EL PASO — Frances Thrush sends 100 text messages a day and a total of about 4,000 a month. “When my phone service is cut off, I feel completely lost and anxious because I am not able to text,” Thrush said. She is a 16-year-old junior in high school admitting to being addicted to text messaging and could not picture her social life without it. “It’s a very quick and simple way to keep in touch with all my friends at once, I love it,” Thrush said. The consumer research company Nielsen Mobile, which kept track of 50,000 individual customer accounts in the second quarter of this year, found that Americans each sent or received 357 text messages a month, compared with just 204 phone calls.
“I wanted to get across to the teachers here that knowing themselves and recognizing their own identity, their restraints and their abilities, to be able to recognize traditions, benefits and beliefs within their own culture,” said Lucille Dominguez, a Lecturer in the College of Education at UTEP speaking at the 5th Annual ABC Conference here.
During a challenging year for traditional news media, Borderzine has good news and important milestones to share with readers and supporters. Several new academic and business partnerships will mean publication of more journalism content and personal voces on the topic of borders, be they geographic, personal, political or cultural. With the new partners coming on board, we also anticipate more traffic for the site and increased national visibility for this multimedia bilingual website housed at the University of Texas at El Paso. These accomplishments should also increase credibility for our mission to showcase the best of student journalism about borders while helping to prepare the next generation of multimedia news professionals, and getting recruiters to take notice of student talent with an eye to offering them internships and jobs. Two years after its launch, Borderzine is moving forward on various fronts.
Located in the southeastern corner of California in the border town of Calexico, Calexico High School draws students from its sister city, Mexicali, among other places. Students who need extra help with the language go to particular courses depending on their skill level.
“Because their families are not wanting them to take that step of independence,” Shavers said. She explained that women of the border face special issues that people elsewhere wouldn’t such as health issues and mainly trying to find their identity as Mexican-Americans. “While their traditions are Mexican and they have a lot of language and culture, ethnic foods, and music and things, they are really more American than they are Mexican because their expectations, their rights as women are based heavily on what they live in the United States,” she said. Shavers said young women of Hispanic descent aren’t driven to succeed. They don’t get as much encouragement from their families to go off to college and become successful.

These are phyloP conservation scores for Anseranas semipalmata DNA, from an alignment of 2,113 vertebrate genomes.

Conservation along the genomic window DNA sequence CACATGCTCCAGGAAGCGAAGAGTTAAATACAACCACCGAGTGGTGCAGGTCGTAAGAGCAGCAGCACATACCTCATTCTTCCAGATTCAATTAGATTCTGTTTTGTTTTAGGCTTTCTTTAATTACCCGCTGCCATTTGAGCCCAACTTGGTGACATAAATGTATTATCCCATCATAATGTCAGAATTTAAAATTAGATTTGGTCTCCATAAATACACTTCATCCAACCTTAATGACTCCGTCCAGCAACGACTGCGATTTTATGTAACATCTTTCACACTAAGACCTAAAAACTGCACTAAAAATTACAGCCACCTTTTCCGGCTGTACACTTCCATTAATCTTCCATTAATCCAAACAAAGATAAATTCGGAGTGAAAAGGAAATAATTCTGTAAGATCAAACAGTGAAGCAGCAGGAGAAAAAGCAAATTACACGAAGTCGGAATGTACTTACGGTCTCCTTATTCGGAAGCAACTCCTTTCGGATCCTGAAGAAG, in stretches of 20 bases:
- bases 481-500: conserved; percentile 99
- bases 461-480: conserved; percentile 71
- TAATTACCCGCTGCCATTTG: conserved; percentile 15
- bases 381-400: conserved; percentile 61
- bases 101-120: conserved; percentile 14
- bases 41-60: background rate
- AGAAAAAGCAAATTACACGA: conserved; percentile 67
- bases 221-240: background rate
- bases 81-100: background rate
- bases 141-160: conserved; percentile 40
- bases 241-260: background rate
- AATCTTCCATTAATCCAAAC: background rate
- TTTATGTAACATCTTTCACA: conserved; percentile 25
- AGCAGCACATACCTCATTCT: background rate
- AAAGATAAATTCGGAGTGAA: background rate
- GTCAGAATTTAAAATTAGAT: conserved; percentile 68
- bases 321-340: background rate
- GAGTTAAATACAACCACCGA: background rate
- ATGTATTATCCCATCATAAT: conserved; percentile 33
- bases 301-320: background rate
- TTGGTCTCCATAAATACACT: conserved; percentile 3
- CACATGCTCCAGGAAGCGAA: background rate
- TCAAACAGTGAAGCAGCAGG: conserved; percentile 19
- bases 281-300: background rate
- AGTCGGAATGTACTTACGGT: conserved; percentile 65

EL PASO — Alfredo Corchado’s fellow alumni, family and friends, gathered at University of Texas at El Paso recently to listen the award-winning Mexico Bureau Chief of the Dallas Morning News and this year’s Nieman Fellow at Harvard University. Since his graduation from UTEP in 1987, Corchado has focused his writing on border issues and he continues to mentor and inspire young journalists who show a similar passion for investigative reporting. His family has supported his hard work and dedication and benefited from his example, said Linda Corchado, Alfredo’s youngest sibling, a Swarthmore graduate. “I’m very proud of my brother. He really opened up the world to me and made it accessible.
The high-tech gear at Herman Seufert’s fifth grade class classroom is not just for show. Students use the computers to post blogs, create their own photo slideshows, and even talk to classes in East Texas. The blogs range from a private journal of thoughts to homework assignments. Everything the students do is eventually posted on a wiki page so that the world can see it.
Hanksmedia.com is the first fully-operational online high school newspaper in the El Paso area. It is the digital version of the student magazine Scriptoria and like all online publications it is updated daily.